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Correction I took the car into European Auto in Anaheim, California , new ACL .001 oversized . So far they have been great I will know more when I pick the car up tomorrow . The price was right too
 

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which shop

It came down to timing they both had good reviews .
MRF had even little bit better reviews . But they had not got back with me . ( and EAS could fit me right in ) I had request a price quote ( from MRF) . Nothing negative about them . I had planned on taking it to them . Then I found EAS . I had also looked at some shops in Arizona but these cars are more common here in California ( I live in AZ but work in CA right now) . The one shop in PHX was about 1k more . Long story short I miss read the email and thought I was taking it to MRF up until the day of service ( been working a lot of hours and switching from day shift to nights and wasn't thinking right ) . Then got a email from EAS and seen the sig block said EAS and not MRF. But on a side note EAS normally does not use ACL,s but had used them for a few people upon request . And being I had already bought them they reduced their price and said they had no problem using my supplied bearing. I had them supply all other parts ( Rod bolts gasket oil ,etc ) .There shop was in order ( when I got there to pick up my car ) , they had good customer service. So I just got the car today and had to trailer it home so I haven't driven it much so I will post any thing that comes up but so far so good price was fair too
 

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update info

On a another note , I had asked EAS to look the car over ( steering , etc) to see if there was anything that needed attention. They didn't try to sell me anything I didn't need and stuck to their price quoted , matter of fact I am pretty sure they charged me less than amount quoted .
 

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^ I've been looking for a shop also (in SoCal).
I assume your shop was, European Auto Source [EAS]?

I have BE Bearings and ARP Rod Bolts.
Hoping shops will be OK with installing those.
 

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good shop

^ I've been looking for a shop also (in SoCal).
I assume your shop was, European Auto Source [EAS]?

I have BE Bearings and ARP Rod Bolts.
Hoping shops will be OK with installing those.
They had my car for about 4 days to do the work, they had to order the rod bolts, but they should have no problem with using your parts ( as they used the bearings I supplied ) Ask For Kevin & and yes European auto source . The price was very competitive . Tell them I sent you ( Chad Jones ) they just had my car last week.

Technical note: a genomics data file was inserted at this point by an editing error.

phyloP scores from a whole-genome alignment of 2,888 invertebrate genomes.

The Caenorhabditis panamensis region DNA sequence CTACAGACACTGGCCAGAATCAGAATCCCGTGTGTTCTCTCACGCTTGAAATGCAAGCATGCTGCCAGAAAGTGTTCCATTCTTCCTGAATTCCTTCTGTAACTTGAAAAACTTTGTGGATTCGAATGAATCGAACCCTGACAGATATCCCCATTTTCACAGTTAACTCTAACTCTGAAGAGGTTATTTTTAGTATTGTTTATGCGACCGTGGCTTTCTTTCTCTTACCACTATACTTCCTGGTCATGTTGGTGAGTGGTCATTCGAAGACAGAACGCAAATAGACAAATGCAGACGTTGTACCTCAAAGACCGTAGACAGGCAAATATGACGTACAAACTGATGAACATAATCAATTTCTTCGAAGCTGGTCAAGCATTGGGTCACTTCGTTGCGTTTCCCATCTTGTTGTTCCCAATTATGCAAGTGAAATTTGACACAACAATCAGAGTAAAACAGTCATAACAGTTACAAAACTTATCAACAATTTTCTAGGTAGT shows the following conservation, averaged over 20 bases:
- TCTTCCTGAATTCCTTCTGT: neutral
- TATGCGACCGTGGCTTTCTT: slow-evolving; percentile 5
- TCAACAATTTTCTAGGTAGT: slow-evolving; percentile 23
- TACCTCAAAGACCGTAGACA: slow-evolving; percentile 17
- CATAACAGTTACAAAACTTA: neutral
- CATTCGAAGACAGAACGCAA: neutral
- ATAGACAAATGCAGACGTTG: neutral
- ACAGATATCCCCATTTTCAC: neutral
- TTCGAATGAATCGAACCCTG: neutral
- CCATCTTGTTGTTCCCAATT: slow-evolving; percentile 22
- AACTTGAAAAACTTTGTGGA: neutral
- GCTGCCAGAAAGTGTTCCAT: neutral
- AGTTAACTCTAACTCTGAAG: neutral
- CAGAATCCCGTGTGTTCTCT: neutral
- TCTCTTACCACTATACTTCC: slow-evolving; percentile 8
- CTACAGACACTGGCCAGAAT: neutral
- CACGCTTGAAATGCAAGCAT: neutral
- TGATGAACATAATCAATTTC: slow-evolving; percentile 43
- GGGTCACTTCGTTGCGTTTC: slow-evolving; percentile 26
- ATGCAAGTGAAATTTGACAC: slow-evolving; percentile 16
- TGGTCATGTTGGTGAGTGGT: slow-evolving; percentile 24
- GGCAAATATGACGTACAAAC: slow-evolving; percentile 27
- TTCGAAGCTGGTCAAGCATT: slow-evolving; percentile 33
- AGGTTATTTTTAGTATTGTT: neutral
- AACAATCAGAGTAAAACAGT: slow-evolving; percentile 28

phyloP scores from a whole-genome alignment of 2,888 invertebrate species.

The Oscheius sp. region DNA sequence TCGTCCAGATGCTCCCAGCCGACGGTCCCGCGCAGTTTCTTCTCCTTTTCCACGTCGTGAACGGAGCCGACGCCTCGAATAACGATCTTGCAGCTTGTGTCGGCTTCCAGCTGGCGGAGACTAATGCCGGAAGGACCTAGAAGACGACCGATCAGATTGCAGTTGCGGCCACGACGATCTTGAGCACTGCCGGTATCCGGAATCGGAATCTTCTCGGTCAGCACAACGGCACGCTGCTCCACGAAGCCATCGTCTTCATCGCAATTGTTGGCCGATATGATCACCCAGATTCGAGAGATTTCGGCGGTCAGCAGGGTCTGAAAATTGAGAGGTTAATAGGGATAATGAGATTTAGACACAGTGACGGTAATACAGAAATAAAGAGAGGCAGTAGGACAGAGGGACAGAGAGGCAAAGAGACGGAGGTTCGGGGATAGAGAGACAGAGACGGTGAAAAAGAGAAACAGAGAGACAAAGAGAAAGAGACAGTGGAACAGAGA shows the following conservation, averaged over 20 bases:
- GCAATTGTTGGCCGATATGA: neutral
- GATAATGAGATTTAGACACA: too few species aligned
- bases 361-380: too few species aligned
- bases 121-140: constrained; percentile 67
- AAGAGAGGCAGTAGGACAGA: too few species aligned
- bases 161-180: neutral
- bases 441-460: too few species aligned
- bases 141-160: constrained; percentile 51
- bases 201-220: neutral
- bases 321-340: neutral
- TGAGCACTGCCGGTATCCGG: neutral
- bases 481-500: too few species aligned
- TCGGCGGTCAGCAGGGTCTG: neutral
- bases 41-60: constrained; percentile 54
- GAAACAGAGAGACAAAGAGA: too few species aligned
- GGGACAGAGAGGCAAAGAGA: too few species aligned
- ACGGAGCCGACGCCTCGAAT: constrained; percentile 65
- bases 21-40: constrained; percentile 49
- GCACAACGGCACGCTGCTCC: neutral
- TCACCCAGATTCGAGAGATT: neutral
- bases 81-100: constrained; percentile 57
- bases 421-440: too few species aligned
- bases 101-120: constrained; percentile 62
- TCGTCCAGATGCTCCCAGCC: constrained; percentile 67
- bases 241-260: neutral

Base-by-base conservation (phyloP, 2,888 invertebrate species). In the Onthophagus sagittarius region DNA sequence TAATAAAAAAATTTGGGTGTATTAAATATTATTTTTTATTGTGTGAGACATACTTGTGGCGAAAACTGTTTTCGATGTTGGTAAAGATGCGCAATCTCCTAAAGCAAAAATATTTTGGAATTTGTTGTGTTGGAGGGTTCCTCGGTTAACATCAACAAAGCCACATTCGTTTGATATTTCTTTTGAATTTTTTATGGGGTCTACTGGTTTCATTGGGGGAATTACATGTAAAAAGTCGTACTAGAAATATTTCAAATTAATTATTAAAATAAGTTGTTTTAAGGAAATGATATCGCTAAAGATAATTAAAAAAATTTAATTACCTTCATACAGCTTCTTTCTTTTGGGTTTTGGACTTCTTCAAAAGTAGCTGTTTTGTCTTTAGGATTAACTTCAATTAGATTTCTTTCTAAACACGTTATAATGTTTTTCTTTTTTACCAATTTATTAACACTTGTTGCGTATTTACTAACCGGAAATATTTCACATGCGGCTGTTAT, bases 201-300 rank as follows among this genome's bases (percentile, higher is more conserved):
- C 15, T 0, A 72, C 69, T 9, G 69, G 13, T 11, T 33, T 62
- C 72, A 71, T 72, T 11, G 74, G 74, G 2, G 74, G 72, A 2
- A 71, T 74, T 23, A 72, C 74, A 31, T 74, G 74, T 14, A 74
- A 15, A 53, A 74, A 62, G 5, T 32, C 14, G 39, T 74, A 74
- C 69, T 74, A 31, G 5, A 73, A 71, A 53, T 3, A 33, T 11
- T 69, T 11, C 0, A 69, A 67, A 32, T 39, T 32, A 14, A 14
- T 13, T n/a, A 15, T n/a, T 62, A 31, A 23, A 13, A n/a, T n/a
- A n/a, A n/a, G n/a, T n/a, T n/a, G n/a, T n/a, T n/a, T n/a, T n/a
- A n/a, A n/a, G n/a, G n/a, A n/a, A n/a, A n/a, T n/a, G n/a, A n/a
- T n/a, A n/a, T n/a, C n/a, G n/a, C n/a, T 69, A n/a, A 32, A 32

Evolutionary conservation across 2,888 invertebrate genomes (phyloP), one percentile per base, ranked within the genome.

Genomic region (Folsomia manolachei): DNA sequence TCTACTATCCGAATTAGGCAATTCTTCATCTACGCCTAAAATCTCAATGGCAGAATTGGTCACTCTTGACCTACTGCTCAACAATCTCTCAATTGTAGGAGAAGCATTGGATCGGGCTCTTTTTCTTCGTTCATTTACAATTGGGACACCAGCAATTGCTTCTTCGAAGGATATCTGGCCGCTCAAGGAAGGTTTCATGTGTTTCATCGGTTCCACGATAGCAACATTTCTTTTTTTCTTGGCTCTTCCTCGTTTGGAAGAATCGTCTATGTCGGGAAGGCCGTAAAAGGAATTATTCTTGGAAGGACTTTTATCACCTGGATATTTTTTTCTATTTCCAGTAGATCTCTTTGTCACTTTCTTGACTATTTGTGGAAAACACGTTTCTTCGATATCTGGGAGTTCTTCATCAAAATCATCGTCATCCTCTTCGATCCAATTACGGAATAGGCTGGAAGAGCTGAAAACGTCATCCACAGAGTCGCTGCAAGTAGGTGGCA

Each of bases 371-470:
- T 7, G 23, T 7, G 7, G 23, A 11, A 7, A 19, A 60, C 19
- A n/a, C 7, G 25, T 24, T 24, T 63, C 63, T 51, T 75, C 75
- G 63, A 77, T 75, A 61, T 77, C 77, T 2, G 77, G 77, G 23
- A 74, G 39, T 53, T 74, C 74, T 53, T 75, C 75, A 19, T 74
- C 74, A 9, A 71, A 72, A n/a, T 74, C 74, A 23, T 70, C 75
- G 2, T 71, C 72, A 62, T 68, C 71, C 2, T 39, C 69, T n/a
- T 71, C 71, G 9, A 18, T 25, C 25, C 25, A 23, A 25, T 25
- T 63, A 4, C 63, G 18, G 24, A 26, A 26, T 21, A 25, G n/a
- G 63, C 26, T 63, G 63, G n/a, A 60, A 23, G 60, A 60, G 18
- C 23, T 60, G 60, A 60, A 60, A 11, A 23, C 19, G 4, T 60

I haven't drove my car ( just to the car hauler ) I am waiting for the dang rain to stop for a few days before I off load it
 

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Not the worst, but also pretty worn.
 

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How many miles are on those? Assuming the ones with more wear are the uppers? I've had my car for about three weeks and the bearings done about 10k ago. Trying to prepare for the future.

The oil viscosity discussion is interesting. I have been working on cars since I was old enough to walk. I have been sailing on ships as an engineer for almost 30 years. The rotation of the crank and friction wedge prevent the crank from touching the bearing. A lower viscosity oil would flow more at a given pressure and provide more cooling. Based on my knowledge start up is when 90% of bearing wear takes place. I plan on installing an accumulator to reduce bearing wear.

The other part of the equation is RPM/Mile. If you are revving an engine to 7k and doing 50mph you have 350,000rev/mile. If you are cruising at 2000rpm you have 100,000rev/mile. As you can see the actual number of rotations the engine makes per our standard unit of measurement is higher. I think for what they are the engine do pretty darn well considering what we are getting out of them
 

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How many miles are on those? Assuming the ones with more wear are the uppers? I've had my car for about three weeks and the bearings done about 10k ago. Trying to prepare for the future.

The oil viscosity discussion is interesting. I have been working on cars since I was old enough to walk. I have been sailing on ships as an engineer for almost 30 years. The rotation of the crank and friction wedge prevent the crank from touching the bearing. A lower viscosity oil would flow more at a given pressure and provide more cooling. Based on my knowledge start up is when 90% of bearing wear takes place. I plan on installing an accumulator to reduce bearing wear.

The other part of the equation is RPM/Mile. If you are revving an engine to 7k and doing 50mph you have 350,000rev/mile. If you are cruising at 2000rpm you have 100,000rev/mile. As you can see the actual number of rotations the engine makes per our standard unit of measurement is higher. I think for what they are the engine do pretty darn well considering what we are getting out of them
Curious how would you install the accumalotor?
 

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How many miles are on those? Assuming the ones with more wear are the uppers? I've had my car for about three weeks and the bearings done about 10k ago. Trying to prepare for the future.

The oil viscosity discussion is interesting. I have been working on cars since I was old enough to walk. I have been sailing on ships as an engineer for almost 30 years. The rotation of the crank and friction wedge prevent the crank from touching the bearing. A lower viscosity oil would flow more at a given pressure and provide more cooling. Based on my knowledge start up is when 90% of bearing wear takes place. I plan on installing an accumulator to reduce bearing wear.

The other part of the equation is RPM/Mile. If you are revving an engine to 7k and doing 50mph you have 350,000rev/mile. If you are cruising at 2000rpm you have 100,000rev/mile. As you can see the actual number of rotations the engine makes per our standard unit of measurement is higher. I think for what they are the engine do pretty darn well considering what we are getting out of them
I thought rpm stands for revolutions per minute. So if you're going 7k, and you're going 50mph, roughly little under a mile per minute why would your engine spin more than 7k? Even if you are considering each bearing as stand alone, that'd still be 7000 x 10? 70,000?